May 15, 2009

Fine-scale population structure in humans (Biswas et al. 2009)

This paper extends previous genome-wide studies which found structure within continental (mainly European) populations, by showing that PCA shows structure in all continental groups, and in more than the first two principal components that usually correspond with geography.

An interesting table from the paper shows the number of significant principal components within each continent:



Notice the large number of principal components in the Middle East and Central Asia, suggesting a very significant differentiation in these regions, despite the small number of tested populations, and underscoring the need for more comprehensive sampling.

In the case of the Middle East, where only Afroasiatic populations were sampled, this is even more remarkable; further study of Indo-European, Turkic, and Caucasian speakers from the region will no doubt reveal further differences among them. As for Central Asia, the large number of significant principal components is related to both the inter-racial difference between Caucasoids and Mongoloids in this contact zone, as well as intra-racial differences.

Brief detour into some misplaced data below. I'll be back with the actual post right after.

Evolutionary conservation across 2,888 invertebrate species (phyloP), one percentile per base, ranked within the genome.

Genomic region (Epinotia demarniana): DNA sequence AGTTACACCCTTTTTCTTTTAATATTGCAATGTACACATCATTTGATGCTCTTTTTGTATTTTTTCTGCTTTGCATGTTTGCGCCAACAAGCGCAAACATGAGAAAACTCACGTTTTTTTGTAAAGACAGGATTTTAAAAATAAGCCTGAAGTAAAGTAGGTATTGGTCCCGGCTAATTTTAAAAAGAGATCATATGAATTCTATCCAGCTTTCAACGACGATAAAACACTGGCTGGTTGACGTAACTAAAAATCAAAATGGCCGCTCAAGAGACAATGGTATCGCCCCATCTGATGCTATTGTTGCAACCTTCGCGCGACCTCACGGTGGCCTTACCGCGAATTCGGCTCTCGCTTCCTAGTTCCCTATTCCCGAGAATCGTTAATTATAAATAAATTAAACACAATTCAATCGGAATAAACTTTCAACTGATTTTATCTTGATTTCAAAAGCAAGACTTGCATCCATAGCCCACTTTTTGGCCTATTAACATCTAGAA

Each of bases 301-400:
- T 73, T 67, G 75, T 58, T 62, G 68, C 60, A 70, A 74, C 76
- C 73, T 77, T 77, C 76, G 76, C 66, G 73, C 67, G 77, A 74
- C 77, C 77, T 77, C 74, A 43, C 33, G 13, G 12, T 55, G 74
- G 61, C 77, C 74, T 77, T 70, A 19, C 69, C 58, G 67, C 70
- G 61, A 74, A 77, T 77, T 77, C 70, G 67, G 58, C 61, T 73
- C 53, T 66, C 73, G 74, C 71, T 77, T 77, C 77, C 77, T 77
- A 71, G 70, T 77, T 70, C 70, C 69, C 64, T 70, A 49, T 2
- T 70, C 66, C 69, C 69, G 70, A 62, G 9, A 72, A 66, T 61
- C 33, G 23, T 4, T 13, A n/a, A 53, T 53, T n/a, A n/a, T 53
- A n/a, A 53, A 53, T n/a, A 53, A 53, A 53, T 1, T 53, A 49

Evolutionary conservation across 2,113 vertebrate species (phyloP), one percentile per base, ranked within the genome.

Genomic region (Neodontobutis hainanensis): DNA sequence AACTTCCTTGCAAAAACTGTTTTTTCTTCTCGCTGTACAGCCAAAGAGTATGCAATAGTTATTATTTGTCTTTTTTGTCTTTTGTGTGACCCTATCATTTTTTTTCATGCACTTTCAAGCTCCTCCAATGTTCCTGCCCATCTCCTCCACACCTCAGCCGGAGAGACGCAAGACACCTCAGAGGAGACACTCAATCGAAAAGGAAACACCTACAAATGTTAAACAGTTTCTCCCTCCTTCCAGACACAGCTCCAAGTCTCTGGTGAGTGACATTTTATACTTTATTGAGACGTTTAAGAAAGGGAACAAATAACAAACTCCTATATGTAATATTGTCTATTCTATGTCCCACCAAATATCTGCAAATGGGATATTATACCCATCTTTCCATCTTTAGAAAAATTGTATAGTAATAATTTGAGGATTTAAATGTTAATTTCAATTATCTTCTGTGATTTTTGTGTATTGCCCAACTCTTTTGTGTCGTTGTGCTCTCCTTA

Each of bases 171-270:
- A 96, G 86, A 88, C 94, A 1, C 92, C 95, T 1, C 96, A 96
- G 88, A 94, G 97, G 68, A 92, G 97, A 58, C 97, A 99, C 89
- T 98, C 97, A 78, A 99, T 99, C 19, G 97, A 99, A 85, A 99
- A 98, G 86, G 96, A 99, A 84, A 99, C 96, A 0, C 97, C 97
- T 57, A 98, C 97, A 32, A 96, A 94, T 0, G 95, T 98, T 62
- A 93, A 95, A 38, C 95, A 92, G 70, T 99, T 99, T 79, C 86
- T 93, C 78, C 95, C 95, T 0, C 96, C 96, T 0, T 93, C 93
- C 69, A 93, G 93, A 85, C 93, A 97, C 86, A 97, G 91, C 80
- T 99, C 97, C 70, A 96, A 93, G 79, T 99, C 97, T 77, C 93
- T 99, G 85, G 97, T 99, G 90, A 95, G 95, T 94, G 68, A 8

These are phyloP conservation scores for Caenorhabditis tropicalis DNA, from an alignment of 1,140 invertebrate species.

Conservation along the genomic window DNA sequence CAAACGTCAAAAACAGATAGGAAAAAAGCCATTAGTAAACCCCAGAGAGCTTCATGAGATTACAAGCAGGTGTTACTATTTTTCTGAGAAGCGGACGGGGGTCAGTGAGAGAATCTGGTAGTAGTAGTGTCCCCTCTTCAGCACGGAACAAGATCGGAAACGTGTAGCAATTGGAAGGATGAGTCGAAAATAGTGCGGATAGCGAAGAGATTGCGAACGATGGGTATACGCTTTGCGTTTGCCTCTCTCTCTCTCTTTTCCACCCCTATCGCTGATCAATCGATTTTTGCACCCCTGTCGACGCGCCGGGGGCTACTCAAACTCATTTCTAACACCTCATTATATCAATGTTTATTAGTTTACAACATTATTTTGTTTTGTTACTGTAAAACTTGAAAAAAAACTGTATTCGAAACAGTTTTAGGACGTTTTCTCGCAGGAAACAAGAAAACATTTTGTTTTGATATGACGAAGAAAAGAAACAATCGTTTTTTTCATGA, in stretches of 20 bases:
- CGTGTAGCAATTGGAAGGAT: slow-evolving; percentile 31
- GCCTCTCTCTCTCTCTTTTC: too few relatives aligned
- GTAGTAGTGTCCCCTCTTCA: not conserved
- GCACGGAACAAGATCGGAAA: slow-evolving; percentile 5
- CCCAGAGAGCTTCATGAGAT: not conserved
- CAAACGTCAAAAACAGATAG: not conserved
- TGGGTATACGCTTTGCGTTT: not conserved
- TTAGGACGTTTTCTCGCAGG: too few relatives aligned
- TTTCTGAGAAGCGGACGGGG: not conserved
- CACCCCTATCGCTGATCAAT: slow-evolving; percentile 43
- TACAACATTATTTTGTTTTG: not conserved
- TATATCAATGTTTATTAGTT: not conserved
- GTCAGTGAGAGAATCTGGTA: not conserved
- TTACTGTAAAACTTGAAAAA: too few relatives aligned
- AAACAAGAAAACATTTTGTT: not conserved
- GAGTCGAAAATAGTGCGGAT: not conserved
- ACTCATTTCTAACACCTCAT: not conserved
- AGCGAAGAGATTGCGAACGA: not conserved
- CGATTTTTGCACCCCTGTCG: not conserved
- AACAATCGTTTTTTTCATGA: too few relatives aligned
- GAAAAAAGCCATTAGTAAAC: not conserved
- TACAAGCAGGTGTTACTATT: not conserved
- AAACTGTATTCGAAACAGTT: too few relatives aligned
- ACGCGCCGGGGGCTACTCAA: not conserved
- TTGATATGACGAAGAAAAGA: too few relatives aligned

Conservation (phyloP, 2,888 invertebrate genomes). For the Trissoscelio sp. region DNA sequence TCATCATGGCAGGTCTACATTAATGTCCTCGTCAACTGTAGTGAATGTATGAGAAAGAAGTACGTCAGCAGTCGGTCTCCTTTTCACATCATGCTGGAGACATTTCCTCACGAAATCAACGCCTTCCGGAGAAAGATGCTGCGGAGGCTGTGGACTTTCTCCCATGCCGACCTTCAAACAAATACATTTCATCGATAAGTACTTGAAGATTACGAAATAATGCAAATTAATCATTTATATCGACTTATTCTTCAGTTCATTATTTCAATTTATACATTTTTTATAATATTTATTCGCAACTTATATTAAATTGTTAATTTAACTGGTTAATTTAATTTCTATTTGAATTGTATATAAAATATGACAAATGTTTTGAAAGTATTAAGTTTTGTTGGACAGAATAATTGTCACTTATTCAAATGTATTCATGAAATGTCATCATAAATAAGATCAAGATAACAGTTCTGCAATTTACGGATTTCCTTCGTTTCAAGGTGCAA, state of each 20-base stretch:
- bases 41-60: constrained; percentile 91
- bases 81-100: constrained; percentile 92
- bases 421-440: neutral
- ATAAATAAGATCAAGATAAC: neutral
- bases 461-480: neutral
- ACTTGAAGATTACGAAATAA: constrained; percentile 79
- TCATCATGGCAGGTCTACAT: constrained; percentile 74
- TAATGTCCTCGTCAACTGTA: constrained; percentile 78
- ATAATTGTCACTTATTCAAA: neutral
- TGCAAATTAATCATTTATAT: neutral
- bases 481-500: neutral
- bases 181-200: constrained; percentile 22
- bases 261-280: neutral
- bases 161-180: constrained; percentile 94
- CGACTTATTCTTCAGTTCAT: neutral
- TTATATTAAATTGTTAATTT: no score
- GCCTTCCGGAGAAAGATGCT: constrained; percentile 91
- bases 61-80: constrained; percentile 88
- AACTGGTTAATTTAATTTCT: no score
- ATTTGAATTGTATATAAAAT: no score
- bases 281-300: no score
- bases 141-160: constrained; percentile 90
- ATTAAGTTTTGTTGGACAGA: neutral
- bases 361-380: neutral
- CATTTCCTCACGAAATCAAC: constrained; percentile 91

The supplementary material (pdfs) has plots for the significant components of the seven continental regions. Progress will now occur by extending population sampling to unexamined populations and by full-genome sequencing which will allow us to detect finer-level distinctions even in fairly homogeneous regions of the world such as Europe.

American Journal of Human Genetics doi:10.1016/j.ajhg.2009.04.015

Genome-wide Insights into the Patterns and Determinants of Fine-Scale Population Structure in Humans

Shameek Biswas et al.

Abstract

Studying genomic patterns of human population structure provides important insights into human evolutionary history and the relationship among populations, and it has significant practical implications for disease-gene mapping. Here we describe a principal component (PC)-based approach to studying intracontinental population structure in humans, identify the underlying markers mediating the observed patterns of fine-scale population structure, and infer the predominating evolutionary forces shaping local population structure. We applied this methodology to a data set of 650K SNPs genotyped in 944 unrelated individuals from 52 populations and demonstrate that, although typical PC analyses focus on the top axes of variation, substantial information about population structure is contained in lower-ranked PCs. We identified 18 significant PCs, some of which distinguish individual populations. In addition to visually representing sample clusters in PC biplots, we estimated the set of all SNPs significantly correlated with each of the most informative axes of variation. These polymorphisms, unlike ancestry-informative markers (AIMs), constitute a much larger set of loci that drive genomic signatures of population structure. The genome-wide distribution of these significantly correlated markers can largely be accounted for by the stochastic effects of genetic drift, although significant clustering does occur in genomic regions that have been previously implicated as targets of recent adaptive evolution.